The Pac-12 is determined to scuttle your Saturday-night plans, with a backloaded schedule full of compelling storylines.
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Oregon and California could each run 100 plays in a collision of prolific tempo-based offenses. Pirate of the Palouse Mike Leach gets another chance at a signature victory, hoping the CenturyLink Field mojo rubs off on the Cougars against a Stanford team that finally showed how dominant it could be when running on all cylinders, for three quarters anyway. A few miles down the road, in Seattle, two of the top running backs in college football share the spotlight when Arizona and Washington open conference play. And out in the desert, USC and Arizona State hope the door doesn't shut on their seasons.
Here is a look at all the games involving league teams this week, ranked from worst game to best:
5. California at Oregon, Saturday, 10:30 p.m. ET, Pac-12 Network
Rating: 3 stars
The skinny: It might not be close, but it will be entertaining. Oregon, averaging 61.3 points and 672 yards of total offense per game, gets to feast on a beleaguered Golden Bears defense that is giving up 42 points per game and 7.4 yards per play. That means Cal true freshman quarterback Jared Goff is going to be throwing the ball all over the place in catch-up mode once more. The clash between lock-down Oregon corner Ifo Ekpre-Olomu and Cal wide receivers Bryce Treggs and Chris Harper will be worth a late-night look.
4. Colorado at Oregon State, Saturday, 3 p.m. ET, Pac-12 Network
Rating: 3.5 stars
The skinny: No truth to the rumor that the Beavers will be handing out defibrillators to every fan that comes to Reser Stadium. It might be necessary, however. Oregon State has already played heart-stopping affairs with Eastern Washington, Utah and San Diego State, relying on the Sean Mannion-to-Brandin Cooks connection (43 receptions for 639 yards and seven touchdowns) to overcome the team's defensive deficiencies. Colorado hasn't played in three weeks because of the flooding in the state that scuttled its game with Fresno State, so rust could be an early factor.
3. Stanford vs. Washington State (at Seattle), Saturday, 10 p.m. ET, ESPN
Rating: 3.5 stars
The skinny: The Cardinal barely held off the Cougars at home last season, with safety Ed Reynolds' 25-yard interception return for a touchdown being the difference in the 24-17 escape. Now Stanford will be without All-America left guard David Yankey (personal reasons) against a Washington State defense that has made great strides. But to pull the upset and remain atop the Pac-12 North, the Cougars need quarterback Connor Halliday to play better in the red zone and feature emerging sophomore wide receiver Gabe Marks against a depleted Stanford secondary.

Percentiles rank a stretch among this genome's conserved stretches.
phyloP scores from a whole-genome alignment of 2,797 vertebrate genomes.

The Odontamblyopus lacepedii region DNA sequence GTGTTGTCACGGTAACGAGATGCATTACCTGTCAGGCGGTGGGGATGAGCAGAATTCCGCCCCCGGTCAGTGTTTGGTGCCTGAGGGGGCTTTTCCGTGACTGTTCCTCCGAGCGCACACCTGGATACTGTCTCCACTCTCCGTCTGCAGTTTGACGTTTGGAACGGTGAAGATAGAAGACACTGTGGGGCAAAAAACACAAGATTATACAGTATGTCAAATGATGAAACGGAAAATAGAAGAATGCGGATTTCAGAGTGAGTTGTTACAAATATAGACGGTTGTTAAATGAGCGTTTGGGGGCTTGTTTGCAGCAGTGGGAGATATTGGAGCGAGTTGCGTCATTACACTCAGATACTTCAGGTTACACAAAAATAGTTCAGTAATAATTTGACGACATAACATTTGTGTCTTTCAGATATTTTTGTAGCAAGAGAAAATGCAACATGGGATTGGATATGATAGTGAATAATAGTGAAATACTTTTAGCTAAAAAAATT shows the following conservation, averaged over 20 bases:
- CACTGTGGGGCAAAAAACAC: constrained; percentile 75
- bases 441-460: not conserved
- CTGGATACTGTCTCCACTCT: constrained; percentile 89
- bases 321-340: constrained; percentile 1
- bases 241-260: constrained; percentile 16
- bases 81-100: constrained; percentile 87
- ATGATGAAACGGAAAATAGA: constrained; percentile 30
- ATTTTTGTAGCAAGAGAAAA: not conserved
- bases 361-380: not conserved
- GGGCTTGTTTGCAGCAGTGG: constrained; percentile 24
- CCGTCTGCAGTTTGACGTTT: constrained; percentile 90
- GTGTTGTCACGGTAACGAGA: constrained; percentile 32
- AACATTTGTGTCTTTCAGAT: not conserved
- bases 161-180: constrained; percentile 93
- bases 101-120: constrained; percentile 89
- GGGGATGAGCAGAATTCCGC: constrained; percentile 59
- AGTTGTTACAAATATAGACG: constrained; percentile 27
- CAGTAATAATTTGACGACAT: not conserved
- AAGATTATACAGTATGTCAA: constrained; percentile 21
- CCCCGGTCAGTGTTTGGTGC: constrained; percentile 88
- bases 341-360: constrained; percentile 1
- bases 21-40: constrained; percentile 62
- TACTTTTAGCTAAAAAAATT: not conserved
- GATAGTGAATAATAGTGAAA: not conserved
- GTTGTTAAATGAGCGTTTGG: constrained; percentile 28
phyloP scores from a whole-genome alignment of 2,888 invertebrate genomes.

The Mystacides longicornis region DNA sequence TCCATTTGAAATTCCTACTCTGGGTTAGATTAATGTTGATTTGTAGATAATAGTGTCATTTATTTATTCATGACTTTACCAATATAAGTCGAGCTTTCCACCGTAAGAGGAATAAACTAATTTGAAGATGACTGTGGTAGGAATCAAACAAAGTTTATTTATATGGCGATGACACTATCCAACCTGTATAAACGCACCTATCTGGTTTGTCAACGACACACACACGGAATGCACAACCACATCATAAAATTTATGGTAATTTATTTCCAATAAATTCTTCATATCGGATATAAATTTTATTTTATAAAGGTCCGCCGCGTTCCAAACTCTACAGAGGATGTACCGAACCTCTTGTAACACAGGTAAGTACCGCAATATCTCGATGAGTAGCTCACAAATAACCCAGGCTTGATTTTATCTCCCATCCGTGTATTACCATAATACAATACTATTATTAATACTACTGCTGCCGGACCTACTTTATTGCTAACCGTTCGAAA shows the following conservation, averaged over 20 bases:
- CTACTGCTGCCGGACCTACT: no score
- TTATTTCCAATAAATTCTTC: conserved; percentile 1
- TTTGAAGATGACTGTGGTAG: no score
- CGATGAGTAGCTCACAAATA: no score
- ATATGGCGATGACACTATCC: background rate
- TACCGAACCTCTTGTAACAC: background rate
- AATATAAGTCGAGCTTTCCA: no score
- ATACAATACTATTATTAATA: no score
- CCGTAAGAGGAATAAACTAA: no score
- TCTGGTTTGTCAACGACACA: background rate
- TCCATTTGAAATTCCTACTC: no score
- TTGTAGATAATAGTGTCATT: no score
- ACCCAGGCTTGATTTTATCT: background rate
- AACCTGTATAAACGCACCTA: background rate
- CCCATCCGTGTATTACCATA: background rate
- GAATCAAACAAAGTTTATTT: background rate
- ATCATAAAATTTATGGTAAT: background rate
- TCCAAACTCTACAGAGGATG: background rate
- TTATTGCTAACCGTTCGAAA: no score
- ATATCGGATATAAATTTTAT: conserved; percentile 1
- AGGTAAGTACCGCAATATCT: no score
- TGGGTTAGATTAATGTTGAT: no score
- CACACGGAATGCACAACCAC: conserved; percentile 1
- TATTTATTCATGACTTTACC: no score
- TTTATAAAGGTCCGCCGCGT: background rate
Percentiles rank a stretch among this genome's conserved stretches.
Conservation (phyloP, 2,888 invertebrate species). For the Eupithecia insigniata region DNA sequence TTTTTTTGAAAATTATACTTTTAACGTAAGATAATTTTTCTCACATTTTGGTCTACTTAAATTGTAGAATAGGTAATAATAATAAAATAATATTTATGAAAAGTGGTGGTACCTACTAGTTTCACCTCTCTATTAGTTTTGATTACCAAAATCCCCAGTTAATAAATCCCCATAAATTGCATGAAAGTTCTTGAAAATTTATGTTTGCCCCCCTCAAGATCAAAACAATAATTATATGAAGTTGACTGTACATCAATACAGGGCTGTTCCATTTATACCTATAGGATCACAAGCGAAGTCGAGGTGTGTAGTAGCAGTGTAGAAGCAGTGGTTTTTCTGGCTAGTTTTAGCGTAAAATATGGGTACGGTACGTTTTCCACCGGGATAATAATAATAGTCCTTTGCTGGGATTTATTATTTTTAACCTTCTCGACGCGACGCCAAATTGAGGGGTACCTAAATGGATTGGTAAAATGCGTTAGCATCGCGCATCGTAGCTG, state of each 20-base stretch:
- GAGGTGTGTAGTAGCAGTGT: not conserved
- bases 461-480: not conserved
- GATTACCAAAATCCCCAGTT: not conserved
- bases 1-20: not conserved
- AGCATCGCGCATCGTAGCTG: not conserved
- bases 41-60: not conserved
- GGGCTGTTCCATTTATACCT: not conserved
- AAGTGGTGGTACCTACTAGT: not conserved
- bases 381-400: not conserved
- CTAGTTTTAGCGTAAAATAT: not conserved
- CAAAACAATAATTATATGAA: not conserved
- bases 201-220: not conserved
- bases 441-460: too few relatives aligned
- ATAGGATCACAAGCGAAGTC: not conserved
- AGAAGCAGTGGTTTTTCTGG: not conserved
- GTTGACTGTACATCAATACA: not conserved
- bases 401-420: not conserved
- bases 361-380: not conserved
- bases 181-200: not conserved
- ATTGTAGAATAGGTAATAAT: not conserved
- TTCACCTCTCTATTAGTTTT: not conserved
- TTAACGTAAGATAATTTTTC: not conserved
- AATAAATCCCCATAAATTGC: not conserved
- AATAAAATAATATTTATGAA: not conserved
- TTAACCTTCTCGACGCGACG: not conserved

2. Arizona at Washington, Saturday, 7 p.m. ET, Fox
Rating: 4 stars
The skinny: Washington junior Bishop Sankey is second in the FBS in rushing yards per game, and Ka'Deem Carey of Arizona is averaging almost one yard more but doesn't have enough carries yet to qualify for NCAA rankings. The Huskies are going to load up the box and force Wildcats quarterback B.J. Denker and an unproven passing game to derail their terrific start. It will also be worth monitoring how Arizona decides to defend tight end Austin Seferian-Jenkins. Linebacker Marquis Flowers, a 6-foot-3, 233-pound former safety, would seem to match up best against the mammoth All-American.
1. USC at Arizona State, Saturday, 10:30 p.m. ET, ESPN2
Rating: 4 stars
The skinny: The loser will effectively be out of the Pac-12 South race before October and in danger of seeing its season fall into a tailspin. Both the Trojans and Sun Devils will want to feature their fine running games to make life easier for passing attacks that have had issues. Arizona State was undone by critical drops at Stanford, while USC quarterback Cody Kessler fell apart after a decent start against Utah State because of an injured hand and lack of timing with wide receiver Marqise Lee. If USC's defense, whose star sophomore defensive end Leonard Williams has been limited in practice, cannot shut down the up-tempo approach of ASU, there isn't another realistic scenario where embattled head coach Lane Kiffin leaves the desert with a conquest rather than a calendar counting down to his dismissal.